I can remember growing up knowing I was brown. I remember in ballet, we were the Rainbow Ballerinas, all of the girls were given pastel tutus- light pink, mint green, soft yellow, lavender - except me. I was bright red. I will never forget Amanda, and her pretty pink tutu, with her blond hair and blue eyes, when she pointed at me and said "You have to be red because you are brown. Only white girls get pink." I tried to argue with her, but honestly what did I know? I was brown and that was my first (and only) ballet class. Maybe she knew something about ballet that I didn't. Maybe in Ballet you had to be white with blue eyes and yellow hair if you were going to wear pink. Stupid pink tutus.
Eventually, I was like everyone else. My skin isn't that dark and frankly the further into adulthood I got, the more the girls I knew went tanning and were my color or darker than me anyway. I just fit in and my tan skin became the norm. I stopped thinking about being brown, because I just wasn't that different.
Now, after years of spending my summers indoors under the florescent lights of my grey walled cubicle, my skin is definitely "olive" but not so brown. My eyes turned greenish from a run-in with the sun at Disneyland. I typically dye my hair a little lighter than it's natural black.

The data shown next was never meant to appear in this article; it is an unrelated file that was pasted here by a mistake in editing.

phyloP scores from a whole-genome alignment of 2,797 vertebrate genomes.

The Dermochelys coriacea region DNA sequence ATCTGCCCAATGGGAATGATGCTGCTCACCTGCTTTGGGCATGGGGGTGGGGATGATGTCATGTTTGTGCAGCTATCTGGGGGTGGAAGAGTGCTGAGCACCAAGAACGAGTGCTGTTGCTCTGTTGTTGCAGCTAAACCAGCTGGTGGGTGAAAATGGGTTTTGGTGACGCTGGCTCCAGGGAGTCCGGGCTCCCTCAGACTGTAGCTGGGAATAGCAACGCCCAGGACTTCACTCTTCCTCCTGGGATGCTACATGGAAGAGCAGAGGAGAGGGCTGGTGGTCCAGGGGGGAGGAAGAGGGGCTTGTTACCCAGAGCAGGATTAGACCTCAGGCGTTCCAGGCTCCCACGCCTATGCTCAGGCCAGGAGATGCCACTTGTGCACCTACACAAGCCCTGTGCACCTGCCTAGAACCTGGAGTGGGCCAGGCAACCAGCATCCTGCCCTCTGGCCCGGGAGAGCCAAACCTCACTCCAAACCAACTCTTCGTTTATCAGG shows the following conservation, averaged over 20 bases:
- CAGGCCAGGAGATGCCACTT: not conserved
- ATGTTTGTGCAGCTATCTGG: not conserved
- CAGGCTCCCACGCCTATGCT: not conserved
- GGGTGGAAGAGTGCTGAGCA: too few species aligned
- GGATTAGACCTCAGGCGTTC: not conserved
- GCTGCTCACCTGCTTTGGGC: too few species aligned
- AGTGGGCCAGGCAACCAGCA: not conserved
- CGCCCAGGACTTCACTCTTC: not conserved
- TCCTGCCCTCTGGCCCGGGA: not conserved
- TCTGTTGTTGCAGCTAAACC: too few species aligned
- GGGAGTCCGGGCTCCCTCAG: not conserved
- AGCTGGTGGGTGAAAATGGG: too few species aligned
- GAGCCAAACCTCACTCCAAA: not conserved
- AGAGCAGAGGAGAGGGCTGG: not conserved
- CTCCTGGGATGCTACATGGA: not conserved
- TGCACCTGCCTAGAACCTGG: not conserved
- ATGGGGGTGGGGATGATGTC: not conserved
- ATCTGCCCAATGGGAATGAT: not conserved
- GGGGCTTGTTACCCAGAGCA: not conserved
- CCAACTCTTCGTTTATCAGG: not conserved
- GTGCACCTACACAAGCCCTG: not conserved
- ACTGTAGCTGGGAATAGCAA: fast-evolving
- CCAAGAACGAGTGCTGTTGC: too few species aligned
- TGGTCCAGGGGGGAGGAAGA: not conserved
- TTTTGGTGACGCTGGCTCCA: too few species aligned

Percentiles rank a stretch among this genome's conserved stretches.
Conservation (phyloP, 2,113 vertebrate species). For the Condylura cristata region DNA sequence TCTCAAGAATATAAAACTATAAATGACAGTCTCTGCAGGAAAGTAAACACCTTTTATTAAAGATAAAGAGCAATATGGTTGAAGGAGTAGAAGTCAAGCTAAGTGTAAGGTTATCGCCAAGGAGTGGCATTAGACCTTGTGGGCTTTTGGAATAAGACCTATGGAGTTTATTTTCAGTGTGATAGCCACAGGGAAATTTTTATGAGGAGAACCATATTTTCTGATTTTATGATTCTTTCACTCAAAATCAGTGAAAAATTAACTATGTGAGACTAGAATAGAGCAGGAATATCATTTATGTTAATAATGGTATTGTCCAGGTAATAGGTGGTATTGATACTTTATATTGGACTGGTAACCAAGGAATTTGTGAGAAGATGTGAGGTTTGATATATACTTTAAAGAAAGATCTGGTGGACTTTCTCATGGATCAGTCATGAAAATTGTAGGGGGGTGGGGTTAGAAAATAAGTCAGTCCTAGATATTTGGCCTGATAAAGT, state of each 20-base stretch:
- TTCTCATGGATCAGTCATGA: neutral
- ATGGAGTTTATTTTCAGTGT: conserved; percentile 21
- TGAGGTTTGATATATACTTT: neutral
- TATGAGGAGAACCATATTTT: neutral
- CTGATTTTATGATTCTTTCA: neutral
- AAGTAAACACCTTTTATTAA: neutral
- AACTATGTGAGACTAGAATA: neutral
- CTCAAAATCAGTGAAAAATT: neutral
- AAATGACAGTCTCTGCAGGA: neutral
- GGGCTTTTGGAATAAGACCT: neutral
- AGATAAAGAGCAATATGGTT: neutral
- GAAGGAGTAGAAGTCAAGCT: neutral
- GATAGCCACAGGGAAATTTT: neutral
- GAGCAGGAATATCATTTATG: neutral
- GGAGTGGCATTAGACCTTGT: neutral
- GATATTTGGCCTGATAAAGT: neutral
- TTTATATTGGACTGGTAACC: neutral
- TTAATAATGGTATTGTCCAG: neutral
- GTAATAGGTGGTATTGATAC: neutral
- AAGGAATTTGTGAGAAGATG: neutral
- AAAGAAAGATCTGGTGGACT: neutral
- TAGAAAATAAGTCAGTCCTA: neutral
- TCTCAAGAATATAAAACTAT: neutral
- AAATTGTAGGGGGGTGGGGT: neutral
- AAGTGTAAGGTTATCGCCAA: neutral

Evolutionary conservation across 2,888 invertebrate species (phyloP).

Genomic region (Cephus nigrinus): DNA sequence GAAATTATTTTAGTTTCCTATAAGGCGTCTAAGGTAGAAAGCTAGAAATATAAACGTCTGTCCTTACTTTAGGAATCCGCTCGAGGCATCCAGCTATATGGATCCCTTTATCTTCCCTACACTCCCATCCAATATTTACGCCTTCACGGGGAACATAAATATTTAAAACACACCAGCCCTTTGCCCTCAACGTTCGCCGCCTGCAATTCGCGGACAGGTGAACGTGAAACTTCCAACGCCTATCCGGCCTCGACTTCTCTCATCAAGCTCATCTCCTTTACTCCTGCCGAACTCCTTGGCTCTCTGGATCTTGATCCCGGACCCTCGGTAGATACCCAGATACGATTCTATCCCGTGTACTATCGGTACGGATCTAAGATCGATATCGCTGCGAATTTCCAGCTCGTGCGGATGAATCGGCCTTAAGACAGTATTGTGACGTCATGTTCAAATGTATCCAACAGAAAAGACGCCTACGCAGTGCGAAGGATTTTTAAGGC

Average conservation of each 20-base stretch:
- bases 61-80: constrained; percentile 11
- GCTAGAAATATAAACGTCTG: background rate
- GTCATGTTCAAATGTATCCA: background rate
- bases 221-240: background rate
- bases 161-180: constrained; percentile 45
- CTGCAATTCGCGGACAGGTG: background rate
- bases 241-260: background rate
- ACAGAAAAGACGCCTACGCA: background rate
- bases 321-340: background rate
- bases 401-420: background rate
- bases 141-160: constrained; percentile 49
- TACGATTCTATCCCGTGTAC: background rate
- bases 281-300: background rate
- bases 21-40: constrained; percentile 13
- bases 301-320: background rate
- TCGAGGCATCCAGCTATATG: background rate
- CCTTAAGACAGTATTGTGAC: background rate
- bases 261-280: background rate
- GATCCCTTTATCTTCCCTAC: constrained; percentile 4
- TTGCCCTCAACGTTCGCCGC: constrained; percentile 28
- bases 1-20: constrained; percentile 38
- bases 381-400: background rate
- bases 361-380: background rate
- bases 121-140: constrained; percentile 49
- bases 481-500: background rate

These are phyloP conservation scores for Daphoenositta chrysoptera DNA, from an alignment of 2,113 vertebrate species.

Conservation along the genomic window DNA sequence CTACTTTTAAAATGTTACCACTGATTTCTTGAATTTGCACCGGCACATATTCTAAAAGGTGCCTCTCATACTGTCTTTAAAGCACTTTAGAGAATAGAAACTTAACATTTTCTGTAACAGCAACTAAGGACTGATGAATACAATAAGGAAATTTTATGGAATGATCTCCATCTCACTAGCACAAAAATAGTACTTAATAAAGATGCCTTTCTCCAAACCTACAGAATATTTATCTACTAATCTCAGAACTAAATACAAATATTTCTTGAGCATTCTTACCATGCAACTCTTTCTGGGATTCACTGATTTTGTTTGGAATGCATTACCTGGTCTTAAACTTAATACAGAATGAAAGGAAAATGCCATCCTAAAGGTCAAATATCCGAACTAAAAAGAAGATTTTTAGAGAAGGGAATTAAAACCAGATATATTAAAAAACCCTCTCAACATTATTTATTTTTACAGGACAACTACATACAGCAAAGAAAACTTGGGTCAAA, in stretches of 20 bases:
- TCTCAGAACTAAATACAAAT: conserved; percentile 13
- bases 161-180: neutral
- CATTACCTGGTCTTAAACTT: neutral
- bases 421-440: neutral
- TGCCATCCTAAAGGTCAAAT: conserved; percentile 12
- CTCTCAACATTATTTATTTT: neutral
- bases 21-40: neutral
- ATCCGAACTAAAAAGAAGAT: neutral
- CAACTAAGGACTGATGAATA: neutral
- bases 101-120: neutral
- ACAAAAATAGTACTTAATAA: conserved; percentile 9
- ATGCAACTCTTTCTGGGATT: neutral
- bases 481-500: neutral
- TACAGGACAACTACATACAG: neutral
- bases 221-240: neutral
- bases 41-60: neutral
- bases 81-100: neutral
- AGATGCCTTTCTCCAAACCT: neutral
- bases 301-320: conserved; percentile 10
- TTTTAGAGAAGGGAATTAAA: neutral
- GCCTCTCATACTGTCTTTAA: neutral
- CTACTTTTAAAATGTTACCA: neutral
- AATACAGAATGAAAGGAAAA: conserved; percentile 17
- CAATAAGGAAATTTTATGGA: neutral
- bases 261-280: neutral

As I am preparing myself to walk into the geneticist appointment on Wednesday, I am sitting here thinking that once again, there is this brown smeared over what "should" have been white. I'm still not fit for pink tutus.
But I make red look good. Blue eyed girls, with yellow hair, may look awesome in Pink, but it takes brown to really rock the red.
(and no matter how sick this stupid birth control makes me, I will rock the red. No stupid disease is going to tell me what I can and cannot be. Today I have managed to keep down just water. I hate most food today... and I cannot tell you how gross dairy and meat are. Seriously. I can't even have them near my face or I will lose it).